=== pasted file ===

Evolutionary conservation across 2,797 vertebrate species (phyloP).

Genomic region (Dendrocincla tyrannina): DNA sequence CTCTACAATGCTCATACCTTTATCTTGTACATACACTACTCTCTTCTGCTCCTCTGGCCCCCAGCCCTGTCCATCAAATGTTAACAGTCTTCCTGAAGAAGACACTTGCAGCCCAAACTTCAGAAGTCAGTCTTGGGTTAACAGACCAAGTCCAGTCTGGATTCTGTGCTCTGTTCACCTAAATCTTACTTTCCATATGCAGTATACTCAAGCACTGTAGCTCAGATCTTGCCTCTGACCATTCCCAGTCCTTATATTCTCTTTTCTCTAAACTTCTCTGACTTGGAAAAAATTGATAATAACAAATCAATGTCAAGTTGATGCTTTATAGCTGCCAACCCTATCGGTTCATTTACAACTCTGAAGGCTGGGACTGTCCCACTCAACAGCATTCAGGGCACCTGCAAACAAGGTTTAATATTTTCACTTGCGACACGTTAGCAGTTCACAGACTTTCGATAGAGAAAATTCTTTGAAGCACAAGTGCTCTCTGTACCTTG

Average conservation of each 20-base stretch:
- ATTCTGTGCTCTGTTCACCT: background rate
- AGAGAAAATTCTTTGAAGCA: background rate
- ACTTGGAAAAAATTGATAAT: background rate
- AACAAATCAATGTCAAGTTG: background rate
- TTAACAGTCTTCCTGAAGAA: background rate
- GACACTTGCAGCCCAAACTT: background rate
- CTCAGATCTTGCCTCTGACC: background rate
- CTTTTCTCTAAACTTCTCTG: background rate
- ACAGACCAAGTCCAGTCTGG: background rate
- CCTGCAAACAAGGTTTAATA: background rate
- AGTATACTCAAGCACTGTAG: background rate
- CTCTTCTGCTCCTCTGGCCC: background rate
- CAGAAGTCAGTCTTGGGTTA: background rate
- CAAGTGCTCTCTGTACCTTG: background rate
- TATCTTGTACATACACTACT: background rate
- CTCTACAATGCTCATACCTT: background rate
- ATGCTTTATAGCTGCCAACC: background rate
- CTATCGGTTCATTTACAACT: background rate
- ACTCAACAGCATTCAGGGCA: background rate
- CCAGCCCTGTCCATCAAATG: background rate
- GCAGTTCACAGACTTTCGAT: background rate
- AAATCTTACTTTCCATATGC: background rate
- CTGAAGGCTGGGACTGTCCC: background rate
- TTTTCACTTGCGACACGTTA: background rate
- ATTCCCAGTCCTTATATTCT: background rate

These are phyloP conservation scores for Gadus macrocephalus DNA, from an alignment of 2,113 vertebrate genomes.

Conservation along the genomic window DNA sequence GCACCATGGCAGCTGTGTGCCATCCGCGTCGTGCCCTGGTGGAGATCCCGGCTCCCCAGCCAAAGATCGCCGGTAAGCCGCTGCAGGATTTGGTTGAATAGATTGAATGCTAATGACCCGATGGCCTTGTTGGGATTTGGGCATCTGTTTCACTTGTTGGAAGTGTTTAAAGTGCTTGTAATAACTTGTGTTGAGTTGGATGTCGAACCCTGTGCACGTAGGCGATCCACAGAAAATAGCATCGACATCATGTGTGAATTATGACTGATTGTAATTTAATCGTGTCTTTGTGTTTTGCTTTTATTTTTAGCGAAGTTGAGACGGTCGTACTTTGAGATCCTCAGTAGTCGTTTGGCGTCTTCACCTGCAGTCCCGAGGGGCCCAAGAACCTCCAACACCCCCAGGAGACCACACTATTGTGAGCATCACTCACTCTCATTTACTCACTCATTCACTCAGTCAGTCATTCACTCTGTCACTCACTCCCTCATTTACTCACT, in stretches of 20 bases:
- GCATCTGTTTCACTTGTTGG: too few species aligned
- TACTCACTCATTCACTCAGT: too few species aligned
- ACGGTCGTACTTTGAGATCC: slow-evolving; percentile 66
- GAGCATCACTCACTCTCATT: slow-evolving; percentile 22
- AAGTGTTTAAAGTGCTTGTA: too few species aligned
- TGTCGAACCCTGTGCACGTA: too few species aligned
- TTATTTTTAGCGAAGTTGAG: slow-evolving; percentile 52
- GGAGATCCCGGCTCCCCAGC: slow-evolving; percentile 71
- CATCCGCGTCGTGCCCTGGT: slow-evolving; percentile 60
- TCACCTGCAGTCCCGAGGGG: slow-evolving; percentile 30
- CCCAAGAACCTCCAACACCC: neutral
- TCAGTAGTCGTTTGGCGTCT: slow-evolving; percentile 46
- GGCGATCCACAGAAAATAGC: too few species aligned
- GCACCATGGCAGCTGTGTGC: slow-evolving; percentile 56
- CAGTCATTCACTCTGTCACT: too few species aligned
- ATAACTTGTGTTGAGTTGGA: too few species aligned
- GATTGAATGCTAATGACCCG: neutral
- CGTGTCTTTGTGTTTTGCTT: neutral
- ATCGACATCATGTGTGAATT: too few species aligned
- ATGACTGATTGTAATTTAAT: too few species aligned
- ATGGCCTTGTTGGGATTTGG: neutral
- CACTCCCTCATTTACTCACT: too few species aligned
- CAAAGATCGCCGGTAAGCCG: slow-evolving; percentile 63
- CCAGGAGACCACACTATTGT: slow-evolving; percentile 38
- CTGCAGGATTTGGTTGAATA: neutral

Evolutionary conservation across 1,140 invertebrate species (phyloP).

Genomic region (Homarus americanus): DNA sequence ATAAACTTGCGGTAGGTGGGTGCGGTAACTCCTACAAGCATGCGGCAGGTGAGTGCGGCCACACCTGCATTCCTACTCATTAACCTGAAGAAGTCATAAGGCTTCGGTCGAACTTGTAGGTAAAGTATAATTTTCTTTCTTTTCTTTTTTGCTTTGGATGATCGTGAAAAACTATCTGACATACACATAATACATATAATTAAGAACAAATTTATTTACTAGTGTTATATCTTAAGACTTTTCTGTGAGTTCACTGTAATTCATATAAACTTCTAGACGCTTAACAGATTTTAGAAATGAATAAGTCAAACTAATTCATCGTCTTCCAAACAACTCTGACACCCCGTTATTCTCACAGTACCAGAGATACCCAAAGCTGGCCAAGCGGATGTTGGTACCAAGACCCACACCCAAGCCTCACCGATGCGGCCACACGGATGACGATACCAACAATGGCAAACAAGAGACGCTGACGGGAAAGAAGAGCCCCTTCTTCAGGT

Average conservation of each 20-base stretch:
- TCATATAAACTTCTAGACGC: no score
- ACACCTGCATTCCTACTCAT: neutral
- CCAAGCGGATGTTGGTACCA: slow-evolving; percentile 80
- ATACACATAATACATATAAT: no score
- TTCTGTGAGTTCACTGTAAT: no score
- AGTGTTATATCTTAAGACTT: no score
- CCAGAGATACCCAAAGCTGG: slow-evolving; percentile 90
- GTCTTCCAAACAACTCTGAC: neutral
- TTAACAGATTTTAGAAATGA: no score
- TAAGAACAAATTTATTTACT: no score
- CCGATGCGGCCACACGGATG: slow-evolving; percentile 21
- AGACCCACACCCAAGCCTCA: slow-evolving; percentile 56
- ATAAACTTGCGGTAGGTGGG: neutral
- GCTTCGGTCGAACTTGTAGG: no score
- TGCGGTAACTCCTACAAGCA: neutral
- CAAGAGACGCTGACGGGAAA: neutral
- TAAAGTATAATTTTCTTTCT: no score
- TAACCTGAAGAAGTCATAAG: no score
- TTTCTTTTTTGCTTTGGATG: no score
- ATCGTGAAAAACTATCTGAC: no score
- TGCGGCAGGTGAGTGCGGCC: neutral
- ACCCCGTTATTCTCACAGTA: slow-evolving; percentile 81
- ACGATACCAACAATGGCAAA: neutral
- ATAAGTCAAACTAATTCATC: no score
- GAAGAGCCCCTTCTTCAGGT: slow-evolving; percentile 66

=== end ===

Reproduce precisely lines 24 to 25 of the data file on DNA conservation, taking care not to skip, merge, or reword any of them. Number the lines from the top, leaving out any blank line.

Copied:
- GCAGTTCACAGACTTTCGAT: background rate
- AAATCTTACTTTCCATATGC: background rate